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George Frederic Watts

George Frederic Watts, by George Frederic Watts, circa 1879 -NPG 1406 - © National Portrait Gallery, London

© National Portrait Gallery, London

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George Frederic Watts

by George Frederic Watts
Oil on canvas , circa 1879
26 1/8 in. x 20 7/8 in. (663 mm x 531 mm)
NPG 1406

Inscriptionback to top

Canvas stamp: ‘Winsor & Newton, Rathbone Place, London’.
Labels on backboard:
(a) ‘NPG / British Council Exhibition / Julia Margaret Cameron Tour / cat. no. 3.13’.
(b) ‘John Hansard Gallery University of Southampton / 3.13 / G.F.Watts / Self-portrait c. 1879’.

This portraitback to top

This is a version – less finished and smaller, but closely related in pose and treatment – of the self-portrait in the Uffizi Gallery (see ‘All known portraits, 1879–80’), requested from the artist by the authorities there for the famous series of artists’ self-portraits. [1] The practice among British artists of submitting a self-portrait to the Uffizi had lapsed during the mid-nineteenth century, and was revived at the request of the Uffizi director through Frederic Leighton. Apart from himself, Leighton recommended that initially Watts and Millais should be approached, and all three artists contributed self-portraits in 1880. [2] A decade earlier, Watts had remarked that ‘the most interesting gallery I know is the collection of Artists’ Portraits painted by their own hands [in the Uffizi]’. [3] The current portrait and another of the same date now at the Watts Gallery, Compton (see ‘All known portraits, 1879’) were evidently painted alongside the Uffizi portrait; Watts often worked on several versions of a picture at the same time, finally selecting the one to be finished and exhibited. The Uffizi version shows Watts holding a palette and standing before his own work-in-progress, Time, Death and Judgement (1868–84). [4] To depict his own profile, the artist used two mirrors.

The present work has a mulberry-coloured background, and the sitter’s brown smock appears to have been loosely painted in at a later stage. The paint is thickest around the head and cap, with some scratching out on the hair and beard and a stipple-like effect on the face that leaves the eye ill-defined. A touch of colour is provided by the red cravat and white collar.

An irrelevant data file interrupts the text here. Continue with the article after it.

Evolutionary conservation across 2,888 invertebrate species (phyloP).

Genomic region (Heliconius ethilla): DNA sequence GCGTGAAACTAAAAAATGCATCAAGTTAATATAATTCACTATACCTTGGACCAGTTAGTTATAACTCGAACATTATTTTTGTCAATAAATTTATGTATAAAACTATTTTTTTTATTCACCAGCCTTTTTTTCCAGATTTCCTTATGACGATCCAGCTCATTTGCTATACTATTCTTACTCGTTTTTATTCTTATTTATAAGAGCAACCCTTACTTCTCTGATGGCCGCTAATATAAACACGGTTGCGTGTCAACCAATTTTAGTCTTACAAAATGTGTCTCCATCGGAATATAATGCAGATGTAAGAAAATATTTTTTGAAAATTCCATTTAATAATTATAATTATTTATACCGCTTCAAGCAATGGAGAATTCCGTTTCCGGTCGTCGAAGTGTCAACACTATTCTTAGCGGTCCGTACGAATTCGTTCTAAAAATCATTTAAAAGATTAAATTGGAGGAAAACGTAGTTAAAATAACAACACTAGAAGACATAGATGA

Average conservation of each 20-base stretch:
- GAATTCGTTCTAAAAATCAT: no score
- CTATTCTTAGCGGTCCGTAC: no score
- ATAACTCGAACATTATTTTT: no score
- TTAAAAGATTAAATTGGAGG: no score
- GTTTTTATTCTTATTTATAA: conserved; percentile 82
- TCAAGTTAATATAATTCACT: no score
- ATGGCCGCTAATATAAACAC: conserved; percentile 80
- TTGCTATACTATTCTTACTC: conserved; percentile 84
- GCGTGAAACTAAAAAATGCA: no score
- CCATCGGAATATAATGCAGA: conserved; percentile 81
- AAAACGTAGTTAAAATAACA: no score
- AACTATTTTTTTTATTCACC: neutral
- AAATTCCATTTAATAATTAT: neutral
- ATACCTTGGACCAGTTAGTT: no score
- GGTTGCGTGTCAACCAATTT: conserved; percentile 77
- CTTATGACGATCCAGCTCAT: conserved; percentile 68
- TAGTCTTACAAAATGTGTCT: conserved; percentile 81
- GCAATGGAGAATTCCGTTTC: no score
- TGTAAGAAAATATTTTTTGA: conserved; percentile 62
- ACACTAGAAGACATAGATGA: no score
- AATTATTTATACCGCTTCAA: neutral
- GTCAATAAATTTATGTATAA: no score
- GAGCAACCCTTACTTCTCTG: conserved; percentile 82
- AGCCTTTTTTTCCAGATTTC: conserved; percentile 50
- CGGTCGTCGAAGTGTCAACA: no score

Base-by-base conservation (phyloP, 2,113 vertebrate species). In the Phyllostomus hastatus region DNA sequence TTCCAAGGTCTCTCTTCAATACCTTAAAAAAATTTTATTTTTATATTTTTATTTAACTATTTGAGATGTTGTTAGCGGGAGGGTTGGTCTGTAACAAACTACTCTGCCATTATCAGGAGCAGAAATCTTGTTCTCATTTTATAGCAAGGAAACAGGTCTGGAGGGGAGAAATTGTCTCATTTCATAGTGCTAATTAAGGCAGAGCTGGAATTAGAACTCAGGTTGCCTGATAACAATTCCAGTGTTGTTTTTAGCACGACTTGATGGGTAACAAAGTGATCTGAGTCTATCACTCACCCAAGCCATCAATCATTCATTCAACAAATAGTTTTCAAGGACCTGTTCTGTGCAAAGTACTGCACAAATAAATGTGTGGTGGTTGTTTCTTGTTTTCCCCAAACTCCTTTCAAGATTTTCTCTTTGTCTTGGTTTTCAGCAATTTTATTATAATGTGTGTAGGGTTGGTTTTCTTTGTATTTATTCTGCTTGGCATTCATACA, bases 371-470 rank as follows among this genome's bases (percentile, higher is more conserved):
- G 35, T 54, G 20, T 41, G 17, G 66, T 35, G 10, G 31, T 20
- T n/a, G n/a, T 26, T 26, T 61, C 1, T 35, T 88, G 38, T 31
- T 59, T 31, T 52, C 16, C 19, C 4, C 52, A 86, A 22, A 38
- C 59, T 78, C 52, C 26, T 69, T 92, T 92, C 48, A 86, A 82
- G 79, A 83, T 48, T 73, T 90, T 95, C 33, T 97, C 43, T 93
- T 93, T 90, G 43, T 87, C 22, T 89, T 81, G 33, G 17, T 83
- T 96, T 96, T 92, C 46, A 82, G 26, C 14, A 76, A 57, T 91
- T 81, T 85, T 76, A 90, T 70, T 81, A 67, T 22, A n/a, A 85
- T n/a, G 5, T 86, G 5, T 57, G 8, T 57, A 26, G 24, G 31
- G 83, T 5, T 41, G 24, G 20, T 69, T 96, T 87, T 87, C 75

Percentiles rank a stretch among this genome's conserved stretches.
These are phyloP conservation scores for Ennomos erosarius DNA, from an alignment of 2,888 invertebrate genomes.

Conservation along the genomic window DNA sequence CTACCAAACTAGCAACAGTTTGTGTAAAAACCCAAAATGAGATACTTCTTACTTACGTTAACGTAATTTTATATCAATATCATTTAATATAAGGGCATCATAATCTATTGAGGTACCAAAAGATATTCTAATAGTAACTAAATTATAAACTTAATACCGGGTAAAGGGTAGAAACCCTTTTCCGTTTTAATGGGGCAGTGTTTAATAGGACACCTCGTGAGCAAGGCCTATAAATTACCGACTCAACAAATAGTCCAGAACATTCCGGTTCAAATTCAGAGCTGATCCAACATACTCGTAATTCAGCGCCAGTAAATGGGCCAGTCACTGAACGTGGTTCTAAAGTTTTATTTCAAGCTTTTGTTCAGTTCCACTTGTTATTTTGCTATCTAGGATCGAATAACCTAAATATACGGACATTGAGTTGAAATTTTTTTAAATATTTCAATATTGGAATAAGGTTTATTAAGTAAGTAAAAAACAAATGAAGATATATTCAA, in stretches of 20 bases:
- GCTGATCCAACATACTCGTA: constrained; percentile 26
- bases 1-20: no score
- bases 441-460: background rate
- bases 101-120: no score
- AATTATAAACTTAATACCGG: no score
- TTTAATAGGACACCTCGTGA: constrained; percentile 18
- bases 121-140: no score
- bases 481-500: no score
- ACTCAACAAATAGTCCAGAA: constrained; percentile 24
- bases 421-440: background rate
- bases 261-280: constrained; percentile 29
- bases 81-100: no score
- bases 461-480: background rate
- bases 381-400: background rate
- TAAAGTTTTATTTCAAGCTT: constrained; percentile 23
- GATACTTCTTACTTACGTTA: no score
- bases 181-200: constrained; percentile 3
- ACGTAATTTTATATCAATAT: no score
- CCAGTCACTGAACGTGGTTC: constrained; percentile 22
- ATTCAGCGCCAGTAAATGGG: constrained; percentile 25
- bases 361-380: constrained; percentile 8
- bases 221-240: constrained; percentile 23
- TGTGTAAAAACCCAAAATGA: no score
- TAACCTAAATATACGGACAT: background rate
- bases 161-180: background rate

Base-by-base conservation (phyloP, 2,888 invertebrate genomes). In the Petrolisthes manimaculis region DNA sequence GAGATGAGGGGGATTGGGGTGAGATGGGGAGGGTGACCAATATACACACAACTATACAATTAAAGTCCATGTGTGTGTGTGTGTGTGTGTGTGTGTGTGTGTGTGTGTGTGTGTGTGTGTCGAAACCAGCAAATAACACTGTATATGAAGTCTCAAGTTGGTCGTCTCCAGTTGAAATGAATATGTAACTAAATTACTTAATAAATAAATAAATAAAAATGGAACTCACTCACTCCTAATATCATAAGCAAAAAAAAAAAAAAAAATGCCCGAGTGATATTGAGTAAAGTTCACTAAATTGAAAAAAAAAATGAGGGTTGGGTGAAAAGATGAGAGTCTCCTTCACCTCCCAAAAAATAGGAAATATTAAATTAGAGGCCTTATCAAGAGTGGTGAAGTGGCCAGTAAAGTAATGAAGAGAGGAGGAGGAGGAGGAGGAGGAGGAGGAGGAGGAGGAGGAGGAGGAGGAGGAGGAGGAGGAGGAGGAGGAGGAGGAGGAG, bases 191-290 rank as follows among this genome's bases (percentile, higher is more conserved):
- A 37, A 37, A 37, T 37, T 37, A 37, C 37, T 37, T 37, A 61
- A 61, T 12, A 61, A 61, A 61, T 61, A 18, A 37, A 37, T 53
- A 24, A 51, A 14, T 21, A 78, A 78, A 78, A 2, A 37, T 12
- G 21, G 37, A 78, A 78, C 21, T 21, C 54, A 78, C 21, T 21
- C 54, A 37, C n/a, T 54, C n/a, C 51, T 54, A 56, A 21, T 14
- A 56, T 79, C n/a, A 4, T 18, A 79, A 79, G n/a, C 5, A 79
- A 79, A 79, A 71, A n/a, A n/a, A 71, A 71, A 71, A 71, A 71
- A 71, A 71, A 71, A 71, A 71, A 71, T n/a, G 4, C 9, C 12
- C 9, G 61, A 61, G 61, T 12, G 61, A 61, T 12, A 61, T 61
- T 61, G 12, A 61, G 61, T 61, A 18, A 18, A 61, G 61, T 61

Both this and the Uffizi version are consciously Titianesque in mood and composition, evoking a sense of timelessness and monumentality. [5] Watts greatly admired Titian’s use of colour (he also once had a dream of being instructed by him) and here he aspired to emulate Titian’s technique. [6] A close comparison is provided by the late Titian self-portrait in the Prado: Watts portrays himself in similar pose but opposite profile, and clad in a similar dark coat, white collar and skullcap; as contemporaries noted, ‘Watts’ resemblance to Titian is more marked than ever’, [7] and the motif was repeated in Watts’s last self-portrait (see ‘All known portraits, Self-portraits, 1904’ and NPG P168).

The present work is painted on a prepared Winsor & Newton canvas, and has a standard Watts-style frame.

Dr Jan Marsh

Footnotesback to top

1) M.S. Watts, MS ‘Catalogue of the works of G.F. Watts’, compiled c.1904–38, 2 vols, Watts G. Archive, Compton, vol.ii, p.169, typescript copy NPG.
2) See ‘All known portraits’ in the entries for Leighton and Millais; see also letter from F. Leighton to W.E. Gladstone, Gladstone Papers, BL, London, Add.Ms. 44487, ff.85–6.
3) Letter from G.F. Watts to Charles Rickards, 10 Feb. 1869, Watts Papers, cited Watts 1912, vol.1, pp.244–5.
4) St Paul’s Cathedral; see Gould & Ormond 2004, no.85 and p.14.
5) ‘I think among the ancients Titian was his favourite’; recollection by Nathaniel Horne, quoted Watts 1912, vol.1, p.162.
6) See Bryant 2004a, nos 58 and 59; Watts’s friend Emilie Barrington claimed that the self-portrait was the first picture he produced after she read him her translation of Marco Boschini’s account of Titian’s painting practice (Barrington 1905, p.86).
7) Gower 1902, p.303.

Physical descriptionback to top

Head-and-shoulders, profile to right, with brown eyes and eyebrows, grey hair, beard and moustache, wearing a brown skullcap and brown painter’s smock, with white collar and scarlet cravat showing at neck, mulberry background colour and irregular border of grey underpainting visible along top, bottom and right-hand edges.

Conservationback to top

Conserved, 1975.

Provenanceback to top

The artist, by whom bequeathed and by whose executors presented 1905.

Exhibitionsback to top

G.F. Watts: The Hall of Fame, NPG, London, 1976 (see p.13 of catalogue).

Reproductionsback to top

Argyll/Lorne 1901, p.357 (vignette).

Bills & Bryant 2008, p.214.

View all known portraits for George Frederic Watts